Weasels, Worms and their Impact on Groundwater Supply
Hawthorn was early, heavy but brief and as always has served as the flicking of a switch where our brown trout are concerned and many fish now lie up on the fin seeking further surface dainties. Fishing isn’t easy, stealth is required not to spook fish in low clearing water, but many fish were caught in the first week including two lumps of three pounds. All fish appear to have over wintered well. We now undertake a two week hiatus before the river erupts with mayfly. Weed remains slow to grow possibly due to a cold river, we’ve also had a bit of the ugly brown algae that is now a regular occurrence at this time of the year. Lifting from the bottom of the river on a sunny day it breaks up as it passes through broken water adding a murky tint to the river. It is always more prevalent after a dry winter, a wet winter (or what was once considered normal winter) acts as a Grandmother’s flannel to a mucky grandchild, providing a good scrub behind the ears and ridding the river of the insidious brown gunk.
Some swallows have turned up, few in number they have yet to nest on the special platforms we erected under the eaves of the new workshop. Kingfishers are nesting a few yards beyond the ash tree on the opposite bank on the top shallows and the mill stream already plays host to millions of minnows over which this pair and the pair nesting near our bottom boundary, will undertake daily dog fights as they both lay claim to the minnows to feed their young.
Cuckoo flowers are out, but no sign yet of a cuckoo and marsh marigolds provide a gaudy backdrop to both the river bank and the meadows. Last week we had three frosts, the third a particularly hard one for the time of year that saw temperatures bottom out at minus four degrees half an hour before dawn.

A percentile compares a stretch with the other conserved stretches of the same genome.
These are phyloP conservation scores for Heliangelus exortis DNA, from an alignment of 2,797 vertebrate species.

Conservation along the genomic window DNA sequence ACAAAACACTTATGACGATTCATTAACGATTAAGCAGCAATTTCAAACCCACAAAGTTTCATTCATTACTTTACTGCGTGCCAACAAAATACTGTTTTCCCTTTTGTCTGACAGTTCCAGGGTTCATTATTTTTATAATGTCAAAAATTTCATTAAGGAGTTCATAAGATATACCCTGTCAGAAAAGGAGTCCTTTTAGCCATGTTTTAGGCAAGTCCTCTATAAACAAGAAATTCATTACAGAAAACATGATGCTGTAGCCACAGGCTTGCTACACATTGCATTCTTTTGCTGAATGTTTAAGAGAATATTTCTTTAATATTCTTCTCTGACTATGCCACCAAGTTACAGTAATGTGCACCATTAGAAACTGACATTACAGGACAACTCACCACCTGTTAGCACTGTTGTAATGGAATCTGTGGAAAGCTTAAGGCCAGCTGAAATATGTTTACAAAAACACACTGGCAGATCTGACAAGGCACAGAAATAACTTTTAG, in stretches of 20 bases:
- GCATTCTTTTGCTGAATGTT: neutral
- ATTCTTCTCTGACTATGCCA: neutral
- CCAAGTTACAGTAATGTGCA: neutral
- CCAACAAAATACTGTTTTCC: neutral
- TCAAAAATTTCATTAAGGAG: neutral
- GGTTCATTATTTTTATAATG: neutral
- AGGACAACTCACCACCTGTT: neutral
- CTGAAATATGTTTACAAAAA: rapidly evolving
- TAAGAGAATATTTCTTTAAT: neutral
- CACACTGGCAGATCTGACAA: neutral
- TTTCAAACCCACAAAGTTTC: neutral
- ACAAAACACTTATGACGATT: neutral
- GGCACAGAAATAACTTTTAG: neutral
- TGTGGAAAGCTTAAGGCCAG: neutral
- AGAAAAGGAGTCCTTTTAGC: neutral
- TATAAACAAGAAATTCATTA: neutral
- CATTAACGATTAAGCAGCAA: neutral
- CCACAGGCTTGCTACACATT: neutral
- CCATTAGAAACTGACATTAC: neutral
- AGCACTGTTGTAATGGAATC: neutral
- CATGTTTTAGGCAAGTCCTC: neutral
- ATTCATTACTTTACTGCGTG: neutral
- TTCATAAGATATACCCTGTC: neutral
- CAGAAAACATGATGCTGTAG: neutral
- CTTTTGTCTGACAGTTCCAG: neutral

My dahlias and potatoes have turned black and the spectacular wisteria that adorns the end of the Mill House has given up its flowers, we can only wait and see as to how the apples and pears will be this year. Reynard still stalks the parish and I am diligently shutting our remaining chooks up each evening who reciprocate with an egg each day.
Cricket has broken out and this past weekend saw two games where spin held sway, the ball raced to the outfield and runs were easy to come by. The pitch and outfield are redolent of late June or early July, and this at a ground on the banks of the main River Test where we normally struggle with puddles in the opening games and runs are hard to come by on a verdant track that is doing a bit. There is a small borehole that we use for watering the square. It is of simple design and it is possible to take the top off and make a visual assessment of the ground water level, which I am sure you will understand, I do quite a lot.
It is frighteningly low, the cricket ground could take two weeks of constant heavy rain and the puddle in front of the pavilion would fail to form. There are winterbournes and spring ditches across the region that are bone dry and will not now run this year. The signs were there at the turn of the year and I am told that at Command Centre Central there were meetings, but we are now in May and still no warnings about the almost inevitable water shortages this summer. The way we use our groundwater supply in the South East of England is no longer sustainable, pulling it out of the ground and sending it away to sea is a wager with Madam Water Cycle that we are currently losing heavily. More treated water must be returned to the aquifer as close to the point of abstraction as possible to push the odds a little more in the chalk stream’s favour.